Sarah reassures Chuck that he will remain at the Buy More, while she and Casey watch over him. He is to work with them until they can discover a way for the Intersect to be removed from his brain. All she asks is that Chuck trust her.



"A guy named Chris Fedak, who I went to college with, pitched me the initial concept. I thought there was a real opportunity there for a really funny show, while he was thinking thriller. We started talking back and forth and it evolved from there..."

Josh Schwartz on the series' conception[1]

Chuck was conceived by Josh Schwartz and Chris Fedak. NBC initially gave the series a put pilot commitment before green lighting a pilot order in January 2007.[2] Schwartz and Fedak both attended the University of Southern California and the latter pitched the idea to Schwartz who agreed to develop the project with him.[1] The hour-long, high-concept action-comedy, described in press releases as being "in the vein of Grosse Pointe Blank", would revolve around a man who downloads the entire CIA and NSA databases into his head. Schwartz signed a three-year, seven-figure overall deal with Warner Bros. Television to write and executive produce the series with Fedak.[3]

Schwartz has stated that he set the series at an electronics store to compliment Chuck:[4]

I think the big-box culture is very much a way that we live our lives right now. And in trying to figure out what was sort of the best home for a character like Chuck, the Nerd Herd -- obviously inspired by such things as the Geek Squad [of the consumer electronics store Best Buy] -- felt like a really natural environment for him. I also liked that even in the uniforms that the Nerd Herd guys have to wear, they kind of resemble G-men from 1950s FBI movies. So there's a lot of components, both visually and in terms of his character, that were really appealing about setting it there.[4]


Zachary Levi's role was the first one in the series to be cast.[5]

Zachary Levi was the first actor to be cast in the series, before any other roles had been cast.[5] Schwartz said that casting the role of Chuck was difficult, but Levi was perfect because you "could believe he was a social outcast, but still got the girl."[6] Adam Baldwin was cast as John Casey shortly thereafter on February 8, 2007.[5] Fedak always had Baldwin in mind for the role and the producers found that the actor was a "perfect fit" for the character during the first casting session.[1][7] On February 12, 2007, Australian actress Yvonne Strahovski was announced[7] for what was then the role of Sarah Kent, joining Levi and Adam Baldwin. Prior to beginning of filming the character's name was changed to Sarah Walker. Strahovski was unable to come to the United States for the audition, so the producers allowed her to audition via the internet.[8]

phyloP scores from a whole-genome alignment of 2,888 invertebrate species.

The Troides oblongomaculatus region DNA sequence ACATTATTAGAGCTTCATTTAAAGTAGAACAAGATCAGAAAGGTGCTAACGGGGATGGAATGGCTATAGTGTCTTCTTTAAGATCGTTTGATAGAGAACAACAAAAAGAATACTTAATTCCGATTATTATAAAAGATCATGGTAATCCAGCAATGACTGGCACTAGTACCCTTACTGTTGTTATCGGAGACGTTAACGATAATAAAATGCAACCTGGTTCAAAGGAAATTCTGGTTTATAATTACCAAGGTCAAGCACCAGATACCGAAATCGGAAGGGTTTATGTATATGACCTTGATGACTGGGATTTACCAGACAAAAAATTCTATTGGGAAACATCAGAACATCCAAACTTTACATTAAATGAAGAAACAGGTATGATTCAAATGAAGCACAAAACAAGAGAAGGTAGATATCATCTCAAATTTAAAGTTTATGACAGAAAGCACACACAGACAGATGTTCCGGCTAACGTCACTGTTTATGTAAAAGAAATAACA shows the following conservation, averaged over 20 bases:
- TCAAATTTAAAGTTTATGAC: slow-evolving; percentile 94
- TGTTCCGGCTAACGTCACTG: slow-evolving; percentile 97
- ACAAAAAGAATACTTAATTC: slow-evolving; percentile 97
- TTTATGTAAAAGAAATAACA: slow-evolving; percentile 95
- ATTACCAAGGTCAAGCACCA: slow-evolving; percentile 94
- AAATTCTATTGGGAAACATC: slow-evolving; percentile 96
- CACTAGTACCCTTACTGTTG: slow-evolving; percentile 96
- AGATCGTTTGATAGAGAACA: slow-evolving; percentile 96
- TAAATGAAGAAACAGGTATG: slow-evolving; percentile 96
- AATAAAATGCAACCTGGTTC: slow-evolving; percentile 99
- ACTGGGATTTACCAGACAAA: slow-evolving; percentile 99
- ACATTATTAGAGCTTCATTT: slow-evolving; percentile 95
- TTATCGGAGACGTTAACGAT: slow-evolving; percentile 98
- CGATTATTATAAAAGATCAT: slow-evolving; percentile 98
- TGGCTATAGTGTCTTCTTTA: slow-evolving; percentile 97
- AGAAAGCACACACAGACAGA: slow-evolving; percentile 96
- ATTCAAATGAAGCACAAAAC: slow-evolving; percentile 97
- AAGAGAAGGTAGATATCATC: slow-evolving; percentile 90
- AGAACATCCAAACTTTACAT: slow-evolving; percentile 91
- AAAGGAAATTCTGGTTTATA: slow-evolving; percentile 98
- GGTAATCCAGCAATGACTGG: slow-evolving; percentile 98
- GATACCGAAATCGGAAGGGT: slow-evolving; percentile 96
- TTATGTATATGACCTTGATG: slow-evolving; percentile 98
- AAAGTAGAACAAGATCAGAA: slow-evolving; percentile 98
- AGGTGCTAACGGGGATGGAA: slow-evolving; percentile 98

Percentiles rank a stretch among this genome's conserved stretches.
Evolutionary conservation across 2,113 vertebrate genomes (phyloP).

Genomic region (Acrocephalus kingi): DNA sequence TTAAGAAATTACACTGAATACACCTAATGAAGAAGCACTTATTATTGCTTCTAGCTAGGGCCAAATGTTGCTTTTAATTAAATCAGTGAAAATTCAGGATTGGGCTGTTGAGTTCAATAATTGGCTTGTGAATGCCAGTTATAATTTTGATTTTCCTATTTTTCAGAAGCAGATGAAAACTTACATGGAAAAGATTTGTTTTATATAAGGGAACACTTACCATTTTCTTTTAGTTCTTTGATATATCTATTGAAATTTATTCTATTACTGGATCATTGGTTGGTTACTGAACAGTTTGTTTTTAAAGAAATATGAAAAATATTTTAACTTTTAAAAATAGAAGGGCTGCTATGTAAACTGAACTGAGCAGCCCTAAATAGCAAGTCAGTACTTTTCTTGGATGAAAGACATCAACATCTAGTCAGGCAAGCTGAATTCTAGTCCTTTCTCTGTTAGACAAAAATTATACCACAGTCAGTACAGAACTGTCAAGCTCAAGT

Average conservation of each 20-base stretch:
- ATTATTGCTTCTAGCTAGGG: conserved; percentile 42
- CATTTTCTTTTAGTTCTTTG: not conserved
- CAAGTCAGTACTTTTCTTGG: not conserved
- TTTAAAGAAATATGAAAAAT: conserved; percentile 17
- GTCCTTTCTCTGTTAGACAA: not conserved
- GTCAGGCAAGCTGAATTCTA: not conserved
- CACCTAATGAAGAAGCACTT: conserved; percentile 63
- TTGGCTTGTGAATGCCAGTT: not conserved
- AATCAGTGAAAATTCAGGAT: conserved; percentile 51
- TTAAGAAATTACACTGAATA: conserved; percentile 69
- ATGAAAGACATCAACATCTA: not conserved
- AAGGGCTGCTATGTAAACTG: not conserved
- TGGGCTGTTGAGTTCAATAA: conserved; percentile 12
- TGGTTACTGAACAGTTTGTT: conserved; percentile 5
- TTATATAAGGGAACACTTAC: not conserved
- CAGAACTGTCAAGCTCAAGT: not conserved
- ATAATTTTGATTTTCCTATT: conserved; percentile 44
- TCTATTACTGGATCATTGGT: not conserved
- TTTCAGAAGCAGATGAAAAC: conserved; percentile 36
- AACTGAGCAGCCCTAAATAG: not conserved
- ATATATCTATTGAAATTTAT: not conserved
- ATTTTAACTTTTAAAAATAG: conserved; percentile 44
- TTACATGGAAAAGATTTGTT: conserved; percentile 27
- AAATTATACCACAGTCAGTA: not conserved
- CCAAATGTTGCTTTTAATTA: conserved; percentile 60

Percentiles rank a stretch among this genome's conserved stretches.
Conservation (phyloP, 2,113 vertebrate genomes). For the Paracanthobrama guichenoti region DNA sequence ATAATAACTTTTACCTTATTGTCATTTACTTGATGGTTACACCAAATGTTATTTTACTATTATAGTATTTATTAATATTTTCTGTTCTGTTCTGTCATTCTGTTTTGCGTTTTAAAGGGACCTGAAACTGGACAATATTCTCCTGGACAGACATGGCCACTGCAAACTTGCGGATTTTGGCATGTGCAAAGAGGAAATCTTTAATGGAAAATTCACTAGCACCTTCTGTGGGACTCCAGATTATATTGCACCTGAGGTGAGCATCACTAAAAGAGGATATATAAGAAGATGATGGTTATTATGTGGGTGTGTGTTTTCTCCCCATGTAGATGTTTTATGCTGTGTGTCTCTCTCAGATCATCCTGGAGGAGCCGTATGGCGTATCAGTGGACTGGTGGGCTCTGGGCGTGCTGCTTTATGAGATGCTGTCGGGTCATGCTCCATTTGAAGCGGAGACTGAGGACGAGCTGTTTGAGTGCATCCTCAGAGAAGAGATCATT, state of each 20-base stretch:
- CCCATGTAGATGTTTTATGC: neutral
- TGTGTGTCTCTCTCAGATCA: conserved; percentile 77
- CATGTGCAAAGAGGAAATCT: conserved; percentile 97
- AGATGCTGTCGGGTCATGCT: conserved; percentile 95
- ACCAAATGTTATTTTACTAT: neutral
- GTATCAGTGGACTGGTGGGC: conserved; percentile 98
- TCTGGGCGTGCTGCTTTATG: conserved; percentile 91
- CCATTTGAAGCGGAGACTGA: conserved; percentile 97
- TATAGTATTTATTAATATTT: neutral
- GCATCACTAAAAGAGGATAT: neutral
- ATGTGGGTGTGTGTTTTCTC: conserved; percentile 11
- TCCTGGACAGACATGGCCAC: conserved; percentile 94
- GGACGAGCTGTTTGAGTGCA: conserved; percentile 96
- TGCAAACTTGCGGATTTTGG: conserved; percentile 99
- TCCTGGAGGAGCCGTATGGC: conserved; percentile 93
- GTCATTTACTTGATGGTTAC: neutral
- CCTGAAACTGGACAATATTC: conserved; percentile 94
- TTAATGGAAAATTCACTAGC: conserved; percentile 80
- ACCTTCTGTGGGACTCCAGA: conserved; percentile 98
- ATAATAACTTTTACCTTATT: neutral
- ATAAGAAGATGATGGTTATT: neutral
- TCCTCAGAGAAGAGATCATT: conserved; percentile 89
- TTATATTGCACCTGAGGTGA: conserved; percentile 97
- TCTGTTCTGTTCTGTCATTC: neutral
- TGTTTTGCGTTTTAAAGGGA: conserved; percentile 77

In March, Sarah Lancaster, Joshua Gomez and Natalie Martinez were cast as Ellie Bartowski (Chuck's older sister), Morgan Pace (Chuck's best friend), and Kayla Hart (Chuck's neighbor and love interest), respectively.[9] Gomez decided he wanted to be part of the pilot after reading there was a ninja in the script.[6] Tony Todd and Wendy Makkena were cast as CIA Director Graham and the National Intelligence Director, General Mary Beckman.[10] The casting for Beckman was narrowed to Makkena and Bonita Friedericy, with Mekenna ultimately being chosen. However, Mekenna only appeared in the pilot, and was replaced in the following episode by Friedericy as General Diane Beckman.[11]

Morgan's surname was changed to "Grimes" before filming, and Sarah's to "Walker". Despite Natalie Martinez appearing in promotional cast photographs, the character Kayla Hart was dropped before filming. Hart, the owner of the club where Sarah and Chuck first encounter Casey, was intended to be a rival for Chuck's affections. However, Fedak and Schwartz found it too unlikely and too complicated to the storyline that two women would be pining over Chuck. Additionally, Captain Awesome was originally planned to be an enemy agent but his portrayal by Ryan McPartlin was so well received that this storyline was also abandoned.[12]


McG directed this episode.